By David Krogh
The Portland Bureau of Transportation (PBOT) is undertaking a project which will impact SE Hawthorne Blvd from SE 24th Ave to SE 50th Ave.
The SE Hawthorne Blvd Pave and Paint Project will involve repaving, restriping and curb reconstructions to comply with ADA standards.
PBOT staff have indicated the Project will likely involve lane reductions to Hawthorne Blvd. west of Cesar E. Chavez Blvd. (SE 39th) to the extent that it would have the same configuration as Hawthorne does east of Cesar Chavez (two travel lanes with a center turning lane).
The Project is expected to add new crosswalks in gap areas as with other streets involved with Vision Zero upgrades.
Southeast Hawthorne Blvd. was identified as one of 30 “high crash corridors” within Portland by PBOT’s Vision Zero program. It is also one of the streets under consideration as part of the Rose Lane Project (see our January issue, Painting the Streets Red).
The Pave and Paint Project commenced in the fall of 2019 with PBOT identifying existing conditions within this corridor.
Potential improvements with alternatives are being identified through September 2020. Engineering will begin then continue through the end of 2020 with actual road work scheduled for Spring and Summer of 2021, coinciding with sewer repair work along a portion of Hawthorne prior to the paving.
Three public workshops have occurred thus far: a business oriented workshop and two citizen workshops. No further workshops are scheduled at this time, however, PDOT staff told The Southeast Examiner that additional public meetings will be held once alternative plans have been established.
The Southeast Examiner attended two of the three workshops and talked with PBOT staff about several issues. A list of questions was provided to project staff and was responded to by PBOT communications coordinator Hannah Schafer.
The Hawthorne Boulevard Business Association (HBBA) was approached with questions and responses were received from William Levesque, HBBA president, and Roger Jones, HBBA treasurer.
Hawthorne went through a design process in 1997 which resulted in a multi-alternative design plan. That plan was never fully implemented, although PBOT now favors the alternative which reduces Hawthorne from four travel lanes to two travel lanes with a center turning lane.
Besides showcasing that alternative, the workshops asked attendees to comment on several other potential improvements including bike corrals, wider sidewalks for both pedestrian ease and sidewalk restaurant use, new crosswalks for gap areas, bicycle lanes and additional greenery.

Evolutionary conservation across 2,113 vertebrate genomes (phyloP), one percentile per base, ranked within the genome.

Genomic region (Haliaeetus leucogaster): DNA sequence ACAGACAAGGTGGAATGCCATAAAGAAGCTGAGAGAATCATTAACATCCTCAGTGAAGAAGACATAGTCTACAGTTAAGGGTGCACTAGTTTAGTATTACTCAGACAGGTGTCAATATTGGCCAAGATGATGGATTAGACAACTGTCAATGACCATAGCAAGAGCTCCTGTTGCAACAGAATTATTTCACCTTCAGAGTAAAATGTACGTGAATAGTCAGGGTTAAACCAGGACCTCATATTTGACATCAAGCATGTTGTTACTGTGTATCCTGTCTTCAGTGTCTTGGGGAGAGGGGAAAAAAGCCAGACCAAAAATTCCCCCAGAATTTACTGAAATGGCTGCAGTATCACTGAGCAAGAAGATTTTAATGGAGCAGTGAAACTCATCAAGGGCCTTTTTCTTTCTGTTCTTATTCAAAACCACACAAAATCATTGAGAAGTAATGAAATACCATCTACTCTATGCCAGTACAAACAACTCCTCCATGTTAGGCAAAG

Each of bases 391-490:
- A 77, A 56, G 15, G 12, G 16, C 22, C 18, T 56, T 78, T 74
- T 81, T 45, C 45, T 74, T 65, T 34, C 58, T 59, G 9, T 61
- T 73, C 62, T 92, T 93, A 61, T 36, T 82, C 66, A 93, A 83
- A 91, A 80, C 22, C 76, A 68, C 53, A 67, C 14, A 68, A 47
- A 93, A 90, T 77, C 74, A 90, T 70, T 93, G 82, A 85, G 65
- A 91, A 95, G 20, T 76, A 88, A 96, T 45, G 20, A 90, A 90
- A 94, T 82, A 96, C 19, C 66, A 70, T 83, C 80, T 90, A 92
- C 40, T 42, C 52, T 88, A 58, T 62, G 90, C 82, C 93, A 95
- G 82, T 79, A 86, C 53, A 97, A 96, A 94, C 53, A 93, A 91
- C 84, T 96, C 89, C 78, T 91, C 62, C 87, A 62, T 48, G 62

According to PBOT staff, nothing has been set in stone yet and citizen comments are currently posted on the project website for public viewing.
William Levesque commented that HBBA is cooperating with PBOT in order to make this project work for both the public and business community.
He stated, “Pedestrian safety is a priority concern. Hawthorne is a busy street with many visitors walking and enjoying our restaurants and shops. There has been feedback to make crossings safer and enhance Hawthorne as a pedestrian neighborhood.”
Roger Jones added that HBBA has a “no net loss of parking” policy that has been in place since the 1997 street plan was developed.
They are encouraging PBOT to follow that policy as part of this project. Jones added, “It could probably go unsaid, but removing customer access to a vibrant business community, even for several months often has unintended consequences. Constraining customer access should be avoided at all times.”
Public comments at the workshops were varied. There were those who wanted traffic congestion reduced, parking protected and bus access improved. Others wanted to see bicycles banned from Hawthorne completely because of the need to maintain traffic flows both into and out of downtown via the Hawthorne Bridge.
Clear vision problems at intersections were also identified as a major problem due to how busy Hawthorne is when cars and bicycles attempt to access from side streets.
A suggestion was offered, which PBOT staff said they would look into, for striping of parking spaces both along Hawthorne and at clear vision areas for more efficient parking and to maintain visible separations at corners.
According to Hannah Schafer with PBOT, “Our next step in the process will be to take the ideas and needs we’ve heard from people in the community, and from them, develop a set of design alternatives that could feasibly be implemented through the repaving project.
“We will then do a technical evaluation of the options and report on the effects we would expect to see with each alternative.”
PBOT intends to hold another series of public meetings regarding specific design alternatives, possibly in May, depending on how the COVID-19 situation evolves.
Schafer added, “Following round two of meetings/workshops, we will share the results. PBOT will then develop a recommended design to be implemented through the SE Hawthorne Pave and Paint Project. We will also document ideas/investments that come out of this process but which are outside the scope of the repaving project.”
The Southeast Examiner questioned PBOT on potential project impacts to Hawthorne and adjacent streets such as an increase in traffic congestion via lane reductions.
The response was that PBOT will be looking at this through modeling as part of their analysis of alternatives.
Schafer concluded, “Our team is putting together a report of the results from the workshops, other meetings and the online survey. We will make an announcement when the results are posted via our project email list.”
The public can sign up for updates at portlandoregon.gov/transportation/article/751359.